Mermaids come in all colours of sleeping bag. Mermaids in red sleeping bags smell of happiness, but if condensation - tears - saturate the sleeping bag, their tails turn purple, and smell like sadness. Fishermen long to catch mermaids in order to sniff their red or purple sleeping bags.
Wednesday, 14 September 2011
Then, a few weeks ago, whilst on the way to the bench, I come across this shattered pipe – some kind of plastic tubing – lying in the road. I was on my bike, and at a glance I thought it was a fish, a dead fish in the middle of the road. I picked up the pieces (something I very rarely do) and continued on to see what Bench Cuisine was in store for me that day. But when I arrived I found a nothing but an empty soft-drink bottle and several limes, sucked limes at that. Now, I don’t know whether limes go with fish, but I arranged my tubing, recreated my-dead fish-dish at the foot of the bench. Then I climbed up high into the branches of the tree, directly behind the bench, and waited… and waited. And waited. What I was doing could best be described as, a reverse form of fishing whereby the fake fish was the bait, and all I had to do was wait. Did I hook my artist? No. Did I leave my fish-dish? No. Now, the dead fish, it lives under my bed. And I live in Brighton. Goodbye London, thanks for all the fish. I’m sick of Bench Cuisine, I'm working on a new dish.
Wednesday, 7 September 2011
The subject of this sleeping bag tutorial, this most academic of egg-to-eggs, was to discuss Luray Caverns, Virginia where, in 1878, they discovered ‘Fried Eggs’. The drawing (itself, a plan for a cave painting) depicts both student and lecturer (bagged up, condom-like, fetus-like, egg-like; fried egg-like, even) deep in discussion, about the best way to cook eggs. The heat generated by the conversation was so intense, the weighing machine started to fry like an egg.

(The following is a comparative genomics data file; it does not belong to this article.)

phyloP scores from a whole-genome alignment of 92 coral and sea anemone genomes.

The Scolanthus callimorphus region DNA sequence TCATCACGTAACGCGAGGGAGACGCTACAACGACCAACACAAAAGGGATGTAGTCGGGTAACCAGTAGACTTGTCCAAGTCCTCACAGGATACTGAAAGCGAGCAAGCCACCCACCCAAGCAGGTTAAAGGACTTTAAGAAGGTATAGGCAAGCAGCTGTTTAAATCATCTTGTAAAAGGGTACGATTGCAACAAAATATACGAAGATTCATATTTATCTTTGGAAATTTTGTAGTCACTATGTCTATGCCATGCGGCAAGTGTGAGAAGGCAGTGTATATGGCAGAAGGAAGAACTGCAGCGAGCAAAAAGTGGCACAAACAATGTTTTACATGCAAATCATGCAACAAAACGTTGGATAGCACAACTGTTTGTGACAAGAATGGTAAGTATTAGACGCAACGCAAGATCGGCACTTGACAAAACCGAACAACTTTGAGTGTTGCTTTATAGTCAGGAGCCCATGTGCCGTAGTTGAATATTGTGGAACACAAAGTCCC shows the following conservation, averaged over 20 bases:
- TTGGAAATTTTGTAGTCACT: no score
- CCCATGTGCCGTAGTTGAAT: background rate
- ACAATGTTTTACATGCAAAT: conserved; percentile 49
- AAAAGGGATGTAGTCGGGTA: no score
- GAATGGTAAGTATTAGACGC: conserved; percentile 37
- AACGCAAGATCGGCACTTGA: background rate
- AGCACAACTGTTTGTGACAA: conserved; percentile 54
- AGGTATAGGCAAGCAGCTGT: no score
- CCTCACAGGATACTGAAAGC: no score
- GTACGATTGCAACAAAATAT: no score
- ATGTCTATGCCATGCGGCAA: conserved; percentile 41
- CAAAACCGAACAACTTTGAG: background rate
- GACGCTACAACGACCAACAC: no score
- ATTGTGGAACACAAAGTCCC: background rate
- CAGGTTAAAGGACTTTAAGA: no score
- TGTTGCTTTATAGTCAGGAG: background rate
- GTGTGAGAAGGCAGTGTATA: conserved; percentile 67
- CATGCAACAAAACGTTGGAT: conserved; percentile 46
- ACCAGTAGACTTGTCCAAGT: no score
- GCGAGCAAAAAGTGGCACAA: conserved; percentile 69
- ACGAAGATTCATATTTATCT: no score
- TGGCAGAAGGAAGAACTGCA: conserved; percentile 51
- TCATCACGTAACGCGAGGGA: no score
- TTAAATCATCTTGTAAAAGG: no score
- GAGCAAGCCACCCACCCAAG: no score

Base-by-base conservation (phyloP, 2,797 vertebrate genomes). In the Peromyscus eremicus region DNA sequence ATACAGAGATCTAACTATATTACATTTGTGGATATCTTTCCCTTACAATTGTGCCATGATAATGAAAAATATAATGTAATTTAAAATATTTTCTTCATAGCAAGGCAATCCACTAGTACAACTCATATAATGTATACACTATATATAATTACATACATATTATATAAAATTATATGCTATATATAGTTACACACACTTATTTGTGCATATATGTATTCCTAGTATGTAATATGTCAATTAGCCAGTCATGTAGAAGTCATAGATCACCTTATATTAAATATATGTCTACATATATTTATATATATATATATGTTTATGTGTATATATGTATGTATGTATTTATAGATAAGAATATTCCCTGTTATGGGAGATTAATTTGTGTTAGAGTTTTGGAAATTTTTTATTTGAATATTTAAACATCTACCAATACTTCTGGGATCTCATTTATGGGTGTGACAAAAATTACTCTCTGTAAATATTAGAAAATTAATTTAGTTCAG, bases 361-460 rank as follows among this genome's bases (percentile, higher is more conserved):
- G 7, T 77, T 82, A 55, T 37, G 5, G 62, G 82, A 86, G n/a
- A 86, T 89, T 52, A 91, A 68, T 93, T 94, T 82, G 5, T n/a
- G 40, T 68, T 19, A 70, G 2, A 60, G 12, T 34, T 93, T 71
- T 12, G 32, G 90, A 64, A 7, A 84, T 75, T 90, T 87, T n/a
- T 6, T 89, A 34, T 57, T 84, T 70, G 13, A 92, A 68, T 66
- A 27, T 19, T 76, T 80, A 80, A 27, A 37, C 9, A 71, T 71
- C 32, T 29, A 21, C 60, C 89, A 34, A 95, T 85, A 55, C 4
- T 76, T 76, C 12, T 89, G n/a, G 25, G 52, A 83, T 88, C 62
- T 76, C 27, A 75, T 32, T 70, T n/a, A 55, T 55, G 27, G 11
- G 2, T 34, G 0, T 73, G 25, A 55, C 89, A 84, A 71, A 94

During the tutorial, the student was set a task: to draw scrambled eggs from memory. And not only from memory, because the student’s arms were sealed inside the bag, this scrambled egg drawing, it was drawn in the dark: a scrambled memory, blind drawn.
A final observation: the drawing pad was positioned on the student’s lap, inside the sleeping bag. To the casual observer it might have appeared as though the student was beating an egg, rather than pulling one from his memory bank.
Thursday, 1 September 2011
Why? Because I’ve eaten Dundee cake, but never visited Dundee. Chorley cake. Never seen the place. Eccles cakes, I’ve eaten hundreds – have even been blindfolded by Eccles cakes – but I’ve never set foot in Eccles. I’ve eaten poppy-seed cake Heidelburg and the most wonderful Quark cake in Freiburg (from a market stall, beneath the Munster). And at one time (in 1980s) you couldn’t get me out of Battenburg cake coloured tights (wore them for climbing). If you eat a cake you should travel in its wake.
Coda: concerning the Joycean quark cake (a couple of blogs back). James Joyce coined the word quark, in Finnegan’s Wake: “ Three quarks for Muster Mark/ Sure he has not got much of a bark/And sure any he has it’s all beside the mark”.